She didn't know, though, if she could handle a true emergency, the pain and fear of people who were really suffering.

And the closer they got to Poldar, the more it preyed on her mind.

"I know," Velari said, touching her arm gently, "I bet you're worried because we're getting near Thelana satrapy. I certainly am." She shivered theatrically, making her blonde curls bounce. "Hard to believe we're so close when everything still looks so civilized."

At that, Miryea managed a real smile. "You've heard those stories too—about the Thelanese making blood sacrifices to Kulchu demons? My father used to tell them when he was trying to cadge drinks. Good tales, really scary, but nonsense. My grandmother fought the Kulchu. They're barbarians and slavers, but they're not demons. And Thelana's backward after being yanked back and forth between the Empire and Kulchu for so long, but I doubt there's anything too odd about it other than a lot of family trees that look more like grass."

"Do you suppose we need to worry about slave raids?" Velari shivered and looked around her. "I know it's a lot safer than it used to be, but still it's a scary thought…"

Frankly, Miryea didn't think Velari sounded nearly scared enough. To most people who'd grown up in Yareth or the surrounding villages, far from the Kulchu border, slavery was something that happened somewhere else and had an exotic tinge to it that made it more exciting than horrifying.

Most people hadn't been raised by someone who'd fought the Kulchu, who'd freed captives and heard their stories.

"We'll be fine. This is a big caravan." She wasn't going to admit that her grandmother had personally interviewed the caravan-master and had recommended several mercenaries of her acquaintance as guards before she'd let Miryea travel with the group. Admitting it would make her feel like a child, but deep down, knowing it made her feel safer. "Besides, if it comes to it, I know how to fight. I'll protect you."
She hoped.

She was great with her quarterstaff in a practice bout, but actual fighting, in the face of actual danger, was another thing at which she was unproven.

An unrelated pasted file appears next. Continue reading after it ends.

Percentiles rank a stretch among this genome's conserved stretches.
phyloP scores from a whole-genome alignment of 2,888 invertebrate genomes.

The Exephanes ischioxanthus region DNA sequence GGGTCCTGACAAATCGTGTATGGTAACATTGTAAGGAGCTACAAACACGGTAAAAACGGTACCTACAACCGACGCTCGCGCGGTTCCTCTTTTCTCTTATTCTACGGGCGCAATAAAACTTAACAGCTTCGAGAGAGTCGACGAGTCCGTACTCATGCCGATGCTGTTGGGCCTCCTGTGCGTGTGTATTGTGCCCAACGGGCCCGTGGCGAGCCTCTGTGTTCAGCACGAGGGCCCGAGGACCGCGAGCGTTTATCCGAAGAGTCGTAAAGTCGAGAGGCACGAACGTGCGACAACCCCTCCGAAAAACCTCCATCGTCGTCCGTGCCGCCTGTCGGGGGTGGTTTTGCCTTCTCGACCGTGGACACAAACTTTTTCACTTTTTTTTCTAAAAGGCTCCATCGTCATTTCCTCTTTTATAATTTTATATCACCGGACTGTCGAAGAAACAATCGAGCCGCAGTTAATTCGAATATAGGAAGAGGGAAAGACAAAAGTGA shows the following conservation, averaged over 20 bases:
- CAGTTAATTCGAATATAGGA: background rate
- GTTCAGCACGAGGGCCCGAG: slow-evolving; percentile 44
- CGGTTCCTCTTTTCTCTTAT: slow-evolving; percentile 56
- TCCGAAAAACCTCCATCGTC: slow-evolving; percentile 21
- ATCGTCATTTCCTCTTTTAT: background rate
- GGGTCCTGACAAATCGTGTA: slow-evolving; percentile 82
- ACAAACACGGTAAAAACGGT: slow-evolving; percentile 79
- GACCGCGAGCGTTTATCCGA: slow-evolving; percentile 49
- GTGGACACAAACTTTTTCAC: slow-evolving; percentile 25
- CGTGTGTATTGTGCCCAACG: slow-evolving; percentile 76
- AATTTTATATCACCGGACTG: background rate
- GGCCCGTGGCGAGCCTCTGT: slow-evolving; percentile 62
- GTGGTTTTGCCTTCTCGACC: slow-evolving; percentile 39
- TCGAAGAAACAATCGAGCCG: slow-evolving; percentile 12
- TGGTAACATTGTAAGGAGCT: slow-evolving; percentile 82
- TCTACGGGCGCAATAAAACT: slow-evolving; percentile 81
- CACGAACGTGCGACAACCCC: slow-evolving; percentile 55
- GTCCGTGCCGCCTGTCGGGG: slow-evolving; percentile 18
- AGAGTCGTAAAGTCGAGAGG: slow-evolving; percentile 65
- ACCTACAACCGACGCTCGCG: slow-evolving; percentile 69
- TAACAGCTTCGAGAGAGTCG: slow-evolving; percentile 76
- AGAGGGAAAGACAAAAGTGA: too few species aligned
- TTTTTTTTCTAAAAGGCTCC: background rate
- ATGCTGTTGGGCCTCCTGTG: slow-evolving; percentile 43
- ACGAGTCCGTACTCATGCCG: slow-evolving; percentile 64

Then a crazy notion popped into Miryea's head, and she went with it because talking about sex seemed far preferable to letting her mind wander even further down paths of self-doubt, or worrying about the possibility of slavers. "We're going to be in Thelana for the Spring Equinox rites. Want to see if we can find out what their festival is like?" She felt a shimmer of excitement at the idea of being the newcomer in some insular village—inhabited, since it was her daydream, by unusually handsome, well-endowed single men as randy as the goats they herded, but a great deal cleaner. She didn't know about Thelana, but in Yareth, it was considered especially good luck to lie with a new acquaintance on the Equinox, a particularly powerful offering to Lady Sun and the Lord of Grain. What a Spring Equinox she and Velari could have, with men lining up to entertain them!

Velari turned a happy shade of pink, obviously thinking along the same lines.
Then Miryea's common sense kicked in, deflating her fantasy. "On second thought, maybe it's not such a great idea. Thelana was a Kulchu territory for a long time and you know how if you live with someone for a while, you'll pick up their bad habits? The Kulchu treat women like cattle."

"More like house pets," Velari concurred. "From what I hear, they're prized, maybe even loved, but still possessions. Half the time they just buy slaves instead of taking wives so the poor things really are possessions. And I'm sure the bad attitude rubbed off in Thelana, even if they didn't take to keeping slaves. Overbearing men and meek, mousy women—I bet that what we'd find in Thelana. And that would make the rites just nasty."

So much for the happiest thought she'd had in several days. She'd have to find her partner for the Equinox rites among the men in the caravan—none of whom attracted her that much. "If they're that much like the Kulchu, Thelanese men are probably dreadful lovers anyway."

They heard a deep chuckle. Miryea turned.